To determine whether or not you may qualify for this program based on your location, be sure to look at the USDA mortgage map.
Income Eligibility for USDA Loans
Since this program is designed to aid low- to moderate-income households, you must also fall under a specific income threshold to qualify for this loan. The exact amount depends on how many members are in your household and the area you live in.
In most eligible areas of the country, the one- to four-person household income limit is $91,900 and is $121,300 for households with five to eight members. This can vary significantly by state and county, so for additional information on income limits in your area, refer to this chart provided by the USDA.
USDA Mortgage Requirements for Property
It’s not all about you as an applicant—the property that the mortgage will be used for also has a set of requirements:
- The property must be a single-family dwelling, which may include detached, attached, PUD, condo, modular, and manufactured homes
- Must meet HUD 4000.1 minimum standards for safety, security, and soundness
USDA direct loans have extra property requirements:
- The property must be 2,000 square feet or less
- The property cannot have market value in excess of the applicable area loan limit
- In-ground swimming pools are not permitted
- Not be designed for income-producing activities
Pros and Cons of a USDA Mortgage
Like any type of financing, USDA loans have pros and cons to consider.
No down payment is necessary. You can finance 100% of your home through a USDA loan, meaning that you don’t need large cash reserves on hand to finance a house. If the home’s value is above the purchase price, you can use excess funds to cover closing costs or insurance.
Not everyone qualifies for a USDA loan. Even if you are just outside of an eligible rural area or are just over the income threshold, you likely won’t qualify for these loan programs.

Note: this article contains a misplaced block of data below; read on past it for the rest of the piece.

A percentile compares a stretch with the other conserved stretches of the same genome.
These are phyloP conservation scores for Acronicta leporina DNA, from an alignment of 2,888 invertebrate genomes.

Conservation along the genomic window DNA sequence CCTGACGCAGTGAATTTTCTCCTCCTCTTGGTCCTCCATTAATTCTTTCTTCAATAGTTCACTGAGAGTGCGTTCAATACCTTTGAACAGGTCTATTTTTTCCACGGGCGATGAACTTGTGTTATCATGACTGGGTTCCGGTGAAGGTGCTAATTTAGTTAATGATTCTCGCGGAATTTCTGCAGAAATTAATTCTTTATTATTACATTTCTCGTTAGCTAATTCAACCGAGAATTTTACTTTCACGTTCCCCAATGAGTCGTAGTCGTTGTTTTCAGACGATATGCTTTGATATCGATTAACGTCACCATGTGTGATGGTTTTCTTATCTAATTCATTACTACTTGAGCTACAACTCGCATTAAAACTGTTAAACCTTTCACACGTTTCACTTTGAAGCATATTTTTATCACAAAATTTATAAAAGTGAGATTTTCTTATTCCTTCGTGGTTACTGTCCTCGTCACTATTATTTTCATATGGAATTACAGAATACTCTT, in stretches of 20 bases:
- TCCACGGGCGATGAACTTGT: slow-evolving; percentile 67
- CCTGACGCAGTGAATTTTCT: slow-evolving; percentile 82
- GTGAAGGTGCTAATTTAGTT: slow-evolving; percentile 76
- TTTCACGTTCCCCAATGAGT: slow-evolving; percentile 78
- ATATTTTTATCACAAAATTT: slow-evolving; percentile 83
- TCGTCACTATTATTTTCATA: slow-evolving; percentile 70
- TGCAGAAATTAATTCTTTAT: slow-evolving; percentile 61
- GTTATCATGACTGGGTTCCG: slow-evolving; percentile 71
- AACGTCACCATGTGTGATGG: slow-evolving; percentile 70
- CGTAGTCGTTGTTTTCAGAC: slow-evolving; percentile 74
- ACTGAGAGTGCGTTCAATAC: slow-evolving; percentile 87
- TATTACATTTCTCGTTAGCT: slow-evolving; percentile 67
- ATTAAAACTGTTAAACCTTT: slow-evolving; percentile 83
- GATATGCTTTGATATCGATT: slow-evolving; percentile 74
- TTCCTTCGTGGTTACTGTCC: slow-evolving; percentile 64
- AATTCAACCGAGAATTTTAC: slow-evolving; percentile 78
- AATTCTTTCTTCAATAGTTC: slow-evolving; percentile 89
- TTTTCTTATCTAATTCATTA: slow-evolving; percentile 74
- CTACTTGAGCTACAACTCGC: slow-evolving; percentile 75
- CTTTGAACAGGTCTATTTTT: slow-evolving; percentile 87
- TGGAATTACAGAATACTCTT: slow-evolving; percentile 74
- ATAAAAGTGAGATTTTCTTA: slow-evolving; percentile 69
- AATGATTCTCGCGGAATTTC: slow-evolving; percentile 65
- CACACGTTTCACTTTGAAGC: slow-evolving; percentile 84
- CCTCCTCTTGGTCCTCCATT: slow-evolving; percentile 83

Credit guidelines are flexible. Bad credit? USDA loans have flexible credit requirements, meaning you don’t have to have a good or excellent score to qualify. Most lenders will like to see a score of at least 640 to approve a guaranteed loan. You’ll also need a score of 640 to qualify for automatic approval through the USDA automated loan underwriting system.
You can only use the mortgage for owner-occupied single-family residences. Properties such as duplexes are not eligible for a loan under these programs, but the USDA does have Multifamily Housing Programs available.
You’ll benefit from low interest rates. Since it is a guaranteed loan, banks assume less risk and can offer better interest rates.
There are fewer loan options. Other types of government-backed loans, such as FHA loans, are more customizable, offering 30- and 15-year fixed-rate and adjustable-rate mortgages. The smallest term length for a USDA loan is 30 years.
You will benefit from lower fees. Compared to FHA loans, USDA loans have lower upfront mortgage insurance fees and annual mortgage insurance rates.
There is no prepayment penalty. If you are able to pay off your mortgage sooner than the amortization schedule, you will not be penalized.
Work with a Local Lender to Learn Your Options
A USDA loan is just one of many different home mortgage options that are available to buyers. Not sure which is right for you? A local lender like Amplify Credit Union can help you determine which types of home loans and government-backed programs you qualify for and which will save you the most money in the long run.